The raging health reform debate on the public option has sucked all the air out of the room on the central question that we should be addressing: How can we fix the insurance market failure that prevents everyone from buying affordable health insurance that covers all medically necessary, otherwise unaffordable care?

The current House and Senate health reform bills try to accomplish something like this by creating an insurance exchange that allows the uninsured to buy coverage (and by expanding Medicaid). But they do nothing to correct the overwhelmingly dominant employer- and government-based programs that constitute the real looming train wreck.

In theory, an exchange or similar mechanism that allows universal insurance access is not just a good idea, but an essential one. But it must be open to everyone, regardless of employment status or eligibility for government coverage. Properly structured, it can be the critical component for achieving an effective, sustainable health insurance and medical care delivery system.  Neither of the shortsighted, overreaching congressional bills will yield this result.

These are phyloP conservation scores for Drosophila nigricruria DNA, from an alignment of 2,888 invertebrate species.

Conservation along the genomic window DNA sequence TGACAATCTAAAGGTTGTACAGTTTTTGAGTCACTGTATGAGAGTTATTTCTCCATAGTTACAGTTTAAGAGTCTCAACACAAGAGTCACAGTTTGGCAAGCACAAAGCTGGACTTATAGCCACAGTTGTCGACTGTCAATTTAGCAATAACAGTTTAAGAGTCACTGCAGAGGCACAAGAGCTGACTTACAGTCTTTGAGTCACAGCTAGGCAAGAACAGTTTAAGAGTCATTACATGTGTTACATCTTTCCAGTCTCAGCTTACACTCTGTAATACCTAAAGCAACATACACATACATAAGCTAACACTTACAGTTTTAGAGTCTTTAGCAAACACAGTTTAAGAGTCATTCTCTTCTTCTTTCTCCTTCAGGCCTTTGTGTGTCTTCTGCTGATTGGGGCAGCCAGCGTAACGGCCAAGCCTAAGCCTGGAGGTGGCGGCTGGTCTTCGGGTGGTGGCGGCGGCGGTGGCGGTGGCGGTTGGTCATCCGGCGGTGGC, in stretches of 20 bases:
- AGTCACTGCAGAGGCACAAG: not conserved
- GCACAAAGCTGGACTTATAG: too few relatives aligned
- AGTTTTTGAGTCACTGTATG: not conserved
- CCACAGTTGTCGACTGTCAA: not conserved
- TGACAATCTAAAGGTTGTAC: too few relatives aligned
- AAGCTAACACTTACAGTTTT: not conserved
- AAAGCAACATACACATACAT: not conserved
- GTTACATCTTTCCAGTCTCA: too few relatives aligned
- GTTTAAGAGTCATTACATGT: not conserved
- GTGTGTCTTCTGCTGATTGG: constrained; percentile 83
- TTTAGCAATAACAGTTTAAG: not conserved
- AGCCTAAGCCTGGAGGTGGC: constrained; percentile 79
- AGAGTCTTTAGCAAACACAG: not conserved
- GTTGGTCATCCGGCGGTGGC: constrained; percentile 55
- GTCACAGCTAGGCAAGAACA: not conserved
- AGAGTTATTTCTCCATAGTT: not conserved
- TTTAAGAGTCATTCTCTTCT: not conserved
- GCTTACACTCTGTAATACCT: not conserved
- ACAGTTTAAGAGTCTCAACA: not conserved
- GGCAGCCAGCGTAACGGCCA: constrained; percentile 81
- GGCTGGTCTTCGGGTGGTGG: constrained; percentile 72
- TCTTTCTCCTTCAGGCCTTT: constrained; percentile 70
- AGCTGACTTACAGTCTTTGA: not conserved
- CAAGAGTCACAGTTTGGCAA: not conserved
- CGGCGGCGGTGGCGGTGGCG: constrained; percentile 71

But rather than just criticize the bills, I’d like to suggest Ten Commandments for creating a workable health insurance exchange.

1. Thou shalt allow universal exchange access to all American residents.

Employer- and government-sponsored insurance programs have utterly failed to control costs, assure quality, or provide portable coverage. All such “defined benefit” programs must convert to “defined contribution” plans by transitioning out of the insurance business and giving the money directly to their constituents to buy their own exchange-offered individual insurance and medical care.

2. Thou shalt provide necessary financial assistance to legal, low-income residents.

Restricted, sliding-scale, means-tested aid will accomplish what Medicaid, SCHIP, and even Medicare haven’t: provide non-stigmatized access to mainstream insurance and medical providers on the same basis as everyone else—without supporting aid dependency for people capable of working themselves out of poverty.